Booming is business

By Phil Plait | March 12, 2009 7:41 am

Something seems to be shaking up America. Literally.

Last Saturday, people in New York reported hearing a loud boom, like a sonic boom. Houses shook, and a woman reported seeing a yellow streak across the sky.

The news is reporting it as a potential meteor (they actually say "meteorite", but that’s what they’re called only after they reach the ground). That’s certainly possible; if it got low enough it could create a sonic boom. Still, it’s not completely certain. Meteors are pretty common; if you go outside in a dark site for an hour you’re likely to see several. So the woman’s report may be coincidence; anything big enough to make a sonic boom would have been a lot more dramatic than "…a yellow light streaking across the sky." But they didn’t directly quote the woman so I don’t know just how bright this was.

The article does say Doppler radar shows something that looks like it could have been a meteor, though, so this is an interesting story. They also said another boom was heard in a nearby area Monday morning as well.

And that’s not all! In southern California last Wednesday there were also reports of a loud boom. Apparently there were no earthquakes reported, and there were no military planes going supersonic. This time there are no reports of meteors that I have found.

Are we under attack? I’ve been getting email from people asking if this activity is unusual, but I don’t think it is. I think that it’s happening all the time, but people are noticing it more due to the way we get information. The internet is almost instantaneous now, with email and social networks like Twitter able to spread news in literally seconds and minutes.

Plus, still and video cameras are a lot more common, so we see more footage of meteors as well, with bright fireballs like the one over Texas recently grabbing headlines. So it’s not necessarily that it’s happening more often, but that we’re seeing and hearing about it more.

So if you hear a loud noise some night, or witness a bright fireball, don’t panic! Grab your camera instead.

CATEGORIZED UNDER: Astronomy, DeathfromtheSkies!

Comments (38)

  1. Charles Boyer

    Bets anyone?

    How long until some “credible researcher” starts claiming that aliens are among us and the ever-sensationalist media gives him/her plenty of airtime to espouse their nonsense?

    I say by 8pm Friday. That’s two cycles of cable news and of course Inside Edition.

  2. Todd W.

    Interesting. I heard some noises last night intermittently throughout the night that sounded like a metal sheet warping or cars driving over one of those big metal plates covering construction holes in the road. This was near Boston. I had the curtains drawn, though, so I couldn’t see anything. It was also a very windy night, so the noises may have had something to do with that, rather than road noises, as there are no metal plates in the road near my house, and I don’t think there are any metal sheds. It also is almost certainly unrelated to the account above, but an interesting coincidence nonetheless.

  3. Brian Schlosser, Lurker

    My brother reminded me a few week ago of a weird boom we heard/felt as kids. This was maybe 1988? 86? Somewhere in there. It was like a sonic boom, but no planes nearby… It rattled the ground and buildings.

    It was very odd, but probably WAS a sonic boom…

  4. Daniel J. Andrews

    With all those video, surveillance and digital cameras around we’ve received some good pics of bright meteors in the brief seconds they appear, so it is only a matter of time till we get some good spacecraft pictures which hang around for quite a while. Waiting…..waiting……still waiting……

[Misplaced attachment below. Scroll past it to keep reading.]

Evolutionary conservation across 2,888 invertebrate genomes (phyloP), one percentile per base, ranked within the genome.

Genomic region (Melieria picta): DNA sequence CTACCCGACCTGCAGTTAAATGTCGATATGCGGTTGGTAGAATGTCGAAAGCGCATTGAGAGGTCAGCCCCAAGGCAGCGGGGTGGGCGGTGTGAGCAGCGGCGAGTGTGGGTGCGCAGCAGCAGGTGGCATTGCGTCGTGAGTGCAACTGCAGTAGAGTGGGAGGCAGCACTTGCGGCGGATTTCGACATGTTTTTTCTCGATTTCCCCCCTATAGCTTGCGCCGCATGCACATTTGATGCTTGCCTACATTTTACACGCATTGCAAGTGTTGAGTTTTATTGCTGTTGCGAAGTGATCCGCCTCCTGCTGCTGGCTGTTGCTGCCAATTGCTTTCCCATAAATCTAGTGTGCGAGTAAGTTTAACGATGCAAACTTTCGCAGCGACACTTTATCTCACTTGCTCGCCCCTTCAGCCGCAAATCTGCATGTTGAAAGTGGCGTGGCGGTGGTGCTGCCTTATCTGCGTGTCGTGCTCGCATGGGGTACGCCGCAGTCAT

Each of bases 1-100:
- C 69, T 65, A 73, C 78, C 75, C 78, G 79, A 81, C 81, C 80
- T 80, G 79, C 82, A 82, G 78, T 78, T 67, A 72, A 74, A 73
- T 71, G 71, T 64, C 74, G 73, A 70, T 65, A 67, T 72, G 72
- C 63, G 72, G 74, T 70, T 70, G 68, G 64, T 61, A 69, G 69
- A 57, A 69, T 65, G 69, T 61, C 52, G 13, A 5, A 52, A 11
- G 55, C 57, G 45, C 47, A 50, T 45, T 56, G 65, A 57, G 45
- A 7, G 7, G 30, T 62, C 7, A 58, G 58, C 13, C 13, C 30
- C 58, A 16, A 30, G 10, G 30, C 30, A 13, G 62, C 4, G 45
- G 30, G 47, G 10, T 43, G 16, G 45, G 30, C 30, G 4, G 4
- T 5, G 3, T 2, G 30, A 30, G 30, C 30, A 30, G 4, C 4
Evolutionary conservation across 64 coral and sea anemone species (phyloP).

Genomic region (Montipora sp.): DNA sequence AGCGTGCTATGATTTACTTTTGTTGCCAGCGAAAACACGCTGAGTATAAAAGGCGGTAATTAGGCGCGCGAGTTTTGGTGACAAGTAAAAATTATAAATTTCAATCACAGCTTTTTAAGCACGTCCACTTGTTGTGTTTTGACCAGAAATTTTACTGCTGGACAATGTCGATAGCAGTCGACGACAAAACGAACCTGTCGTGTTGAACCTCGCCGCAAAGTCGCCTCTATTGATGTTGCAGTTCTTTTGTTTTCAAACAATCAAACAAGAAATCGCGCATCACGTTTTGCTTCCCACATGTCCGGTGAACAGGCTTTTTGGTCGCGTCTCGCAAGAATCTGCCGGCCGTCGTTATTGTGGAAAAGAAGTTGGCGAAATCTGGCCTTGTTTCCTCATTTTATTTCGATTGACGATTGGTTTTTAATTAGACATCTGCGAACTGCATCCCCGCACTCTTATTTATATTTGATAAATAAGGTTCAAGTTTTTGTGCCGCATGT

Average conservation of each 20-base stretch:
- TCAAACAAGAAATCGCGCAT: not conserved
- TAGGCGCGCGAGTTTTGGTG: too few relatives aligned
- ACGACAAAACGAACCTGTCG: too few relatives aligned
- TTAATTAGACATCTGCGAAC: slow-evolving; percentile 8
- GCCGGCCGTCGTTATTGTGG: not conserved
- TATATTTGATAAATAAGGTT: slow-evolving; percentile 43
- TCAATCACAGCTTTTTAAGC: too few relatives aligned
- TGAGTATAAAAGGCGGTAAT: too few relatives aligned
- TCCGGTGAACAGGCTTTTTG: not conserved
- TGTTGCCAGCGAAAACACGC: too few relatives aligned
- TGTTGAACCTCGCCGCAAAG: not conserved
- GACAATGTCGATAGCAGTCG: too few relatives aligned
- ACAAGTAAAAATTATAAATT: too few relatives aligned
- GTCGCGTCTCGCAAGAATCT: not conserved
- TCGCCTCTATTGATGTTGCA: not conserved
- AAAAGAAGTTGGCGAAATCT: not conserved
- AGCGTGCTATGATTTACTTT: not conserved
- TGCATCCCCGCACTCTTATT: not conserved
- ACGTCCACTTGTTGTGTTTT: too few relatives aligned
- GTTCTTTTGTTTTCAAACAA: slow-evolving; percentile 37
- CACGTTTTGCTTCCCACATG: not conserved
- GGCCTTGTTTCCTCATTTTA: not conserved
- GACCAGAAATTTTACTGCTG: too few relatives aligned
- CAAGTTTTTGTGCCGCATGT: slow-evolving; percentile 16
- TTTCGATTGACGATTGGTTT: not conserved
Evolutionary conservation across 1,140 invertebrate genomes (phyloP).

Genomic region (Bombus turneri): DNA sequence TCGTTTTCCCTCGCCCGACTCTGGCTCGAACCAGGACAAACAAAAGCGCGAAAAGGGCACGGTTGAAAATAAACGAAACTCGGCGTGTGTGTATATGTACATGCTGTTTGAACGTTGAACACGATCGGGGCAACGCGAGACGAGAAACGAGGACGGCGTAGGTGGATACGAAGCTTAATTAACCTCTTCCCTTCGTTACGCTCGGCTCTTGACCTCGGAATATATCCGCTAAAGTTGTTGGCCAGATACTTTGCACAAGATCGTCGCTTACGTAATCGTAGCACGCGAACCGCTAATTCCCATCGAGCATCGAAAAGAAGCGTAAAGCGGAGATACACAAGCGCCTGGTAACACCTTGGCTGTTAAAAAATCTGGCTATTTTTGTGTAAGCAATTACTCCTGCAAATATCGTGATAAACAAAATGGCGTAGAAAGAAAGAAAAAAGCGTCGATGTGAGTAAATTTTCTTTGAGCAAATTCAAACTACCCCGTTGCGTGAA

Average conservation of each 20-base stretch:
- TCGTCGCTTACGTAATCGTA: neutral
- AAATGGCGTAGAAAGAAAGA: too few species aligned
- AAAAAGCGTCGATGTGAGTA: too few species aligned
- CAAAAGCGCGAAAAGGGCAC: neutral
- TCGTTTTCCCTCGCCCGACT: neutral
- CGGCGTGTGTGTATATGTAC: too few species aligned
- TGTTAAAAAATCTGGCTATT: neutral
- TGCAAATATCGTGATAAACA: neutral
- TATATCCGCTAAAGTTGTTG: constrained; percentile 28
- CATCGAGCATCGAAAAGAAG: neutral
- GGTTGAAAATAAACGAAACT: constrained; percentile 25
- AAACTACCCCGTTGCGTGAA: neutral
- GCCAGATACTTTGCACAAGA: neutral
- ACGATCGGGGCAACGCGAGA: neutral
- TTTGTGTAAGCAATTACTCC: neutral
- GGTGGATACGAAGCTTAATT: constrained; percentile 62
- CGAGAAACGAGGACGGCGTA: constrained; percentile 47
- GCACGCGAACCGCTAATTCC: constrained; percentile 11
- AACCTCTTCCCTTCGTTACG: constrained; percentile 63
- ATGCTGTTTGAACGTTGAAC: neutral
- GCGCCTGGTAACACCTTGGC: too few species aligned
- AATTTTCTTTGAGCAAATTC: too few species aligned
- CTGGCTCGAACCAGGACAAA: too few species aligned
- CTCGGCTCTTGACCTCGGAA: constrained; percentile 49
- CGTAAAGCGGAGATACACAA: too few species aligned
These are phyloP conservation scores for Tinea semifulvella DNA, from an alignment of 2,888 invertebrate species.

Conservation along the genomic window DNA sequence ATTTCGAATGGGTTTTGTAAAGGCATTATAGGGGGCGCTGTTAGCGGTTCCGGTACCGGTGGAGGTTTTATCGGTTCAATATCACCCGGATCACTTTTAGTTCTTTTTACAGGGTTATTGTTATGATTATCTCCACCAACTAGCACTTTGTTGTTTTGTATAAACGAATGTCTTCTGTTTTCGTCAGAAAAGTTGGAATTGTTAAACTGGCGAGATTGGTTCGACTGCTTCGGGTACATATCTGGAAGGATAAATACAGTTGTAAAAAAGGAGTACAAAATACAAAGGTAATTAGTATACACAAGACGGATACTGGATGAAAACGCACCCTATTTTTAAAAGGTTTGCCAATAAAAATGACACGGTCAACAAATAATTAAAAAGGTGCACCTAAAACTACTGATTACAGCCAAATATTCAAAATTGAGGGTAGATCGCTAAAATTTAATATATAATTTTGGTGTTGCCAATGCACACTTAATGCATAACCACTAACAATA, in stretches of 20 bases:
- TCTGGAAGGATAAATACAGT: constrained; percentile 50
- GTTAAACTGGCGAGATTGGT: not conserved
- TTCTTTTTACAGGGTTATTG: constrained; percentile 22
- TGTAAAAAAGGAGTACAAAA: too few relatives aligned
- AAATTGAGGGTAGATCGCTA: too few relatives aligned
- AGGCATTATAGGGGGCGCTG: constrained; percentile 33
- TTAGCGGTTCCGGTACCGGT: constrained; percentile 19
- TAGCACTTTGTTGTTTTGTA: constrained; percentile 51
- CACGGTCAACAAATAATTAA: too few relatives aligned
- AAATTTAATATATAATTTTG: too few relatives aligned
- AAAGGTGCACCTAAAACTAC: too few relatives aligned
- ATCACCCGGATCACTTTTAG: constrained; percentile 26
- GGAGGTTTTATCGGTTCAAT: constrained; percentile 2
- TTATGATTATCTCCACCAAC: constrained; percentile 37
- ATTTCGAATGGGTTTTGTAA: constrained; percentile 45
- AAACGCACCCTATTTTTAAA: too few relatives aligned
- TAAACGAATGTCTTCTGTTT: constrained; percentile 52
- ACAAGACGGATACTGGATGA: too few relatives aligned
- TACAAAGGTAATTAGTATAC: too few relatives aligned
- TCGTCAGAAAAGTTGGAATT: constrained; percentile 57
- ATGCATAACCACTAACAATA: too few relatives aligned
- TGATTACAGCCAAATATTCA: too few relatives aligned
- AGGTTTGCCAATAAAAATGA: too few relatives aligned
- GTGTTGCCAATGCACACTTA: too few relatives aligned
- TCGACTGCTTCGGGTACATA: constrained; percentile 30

Re: Sonic booms. Had two last week–Jets training around the NORAD base here in the frozen north.

  5. ND

    Todd W.

    Where near Boston? There are a ton of those around here.

    I’m in Concord MA.

  6. Technically speaking, the body is called a “meteoroid” whilst still in flight. The term “meteor” refers to the luminescence surrounding it.

  7. amstrad

    Maybe it’s an elaborate promotion for Cloverfield 2.

  8. Monkey



  9. Okay, peoploids, the gig is up. I admit it, I am K’n’G’t, Royal Emissary and Toady in Chief of your new Alien Overlords. The booms you hear are the braking maneuvers of our hyperfleet.

    The press conference was going to be held next week, but since you are all so perceptive and nosy…

    BTW, why haven’t you been listening to our designated spokesapien, B’l’y M’e’I’r?

    Foolish monkey men…

  10. J. D. Mack

    Phil, this blog post reminds me of an e-mail that I was going to send to you, but I might as well comment here instead.

    Let’s say I am outside videotaping a soccer game, or whatever. Suddenly, a bright streak zooms across the sky and I just happen to have my camera pointed in its direction. What do I do? Who should I contact first? A news organization? A university? NASA? What is the protocol?

  11. Monkey

    PS – on a tangent here:

    Phil….your book is making me late for work. I start with my coffee and cereal in the morning (NOT your fave brand, although!) and I end up immersed in the deathly bouts of the cosmos late into the morning….drag myself to the shower….contemplate death……dry off….grab your book to double check a few stats….fumble to work….dodging anything that looks like it might be of cosmic origin (the joke is in the details on that one….Carl?).


    Stop writing good books…..


  12. You missed the second boom in New York on Monday:

    Another mystery boom wakes people in region

    By Jorge Fitz-Gibbon and Danielle DeSouza
    The Journal News ‚ÄĘ March 10, 2009

    A second loud boom may have rattled windows in parts of Rockland County yesterday – and its origin remains as mysterious as the explosive noise that blew through southern Westchester County over the weekend.

    “It was about 5:15 a.m., and it woke up the whole house,” said Nanuet resident Keith Wallenstein. “The house was shaking. It sounded like someone had flown an F-16 over the house.”

  13. Todd W.


    Just next to Cambridge.

  14. yohanz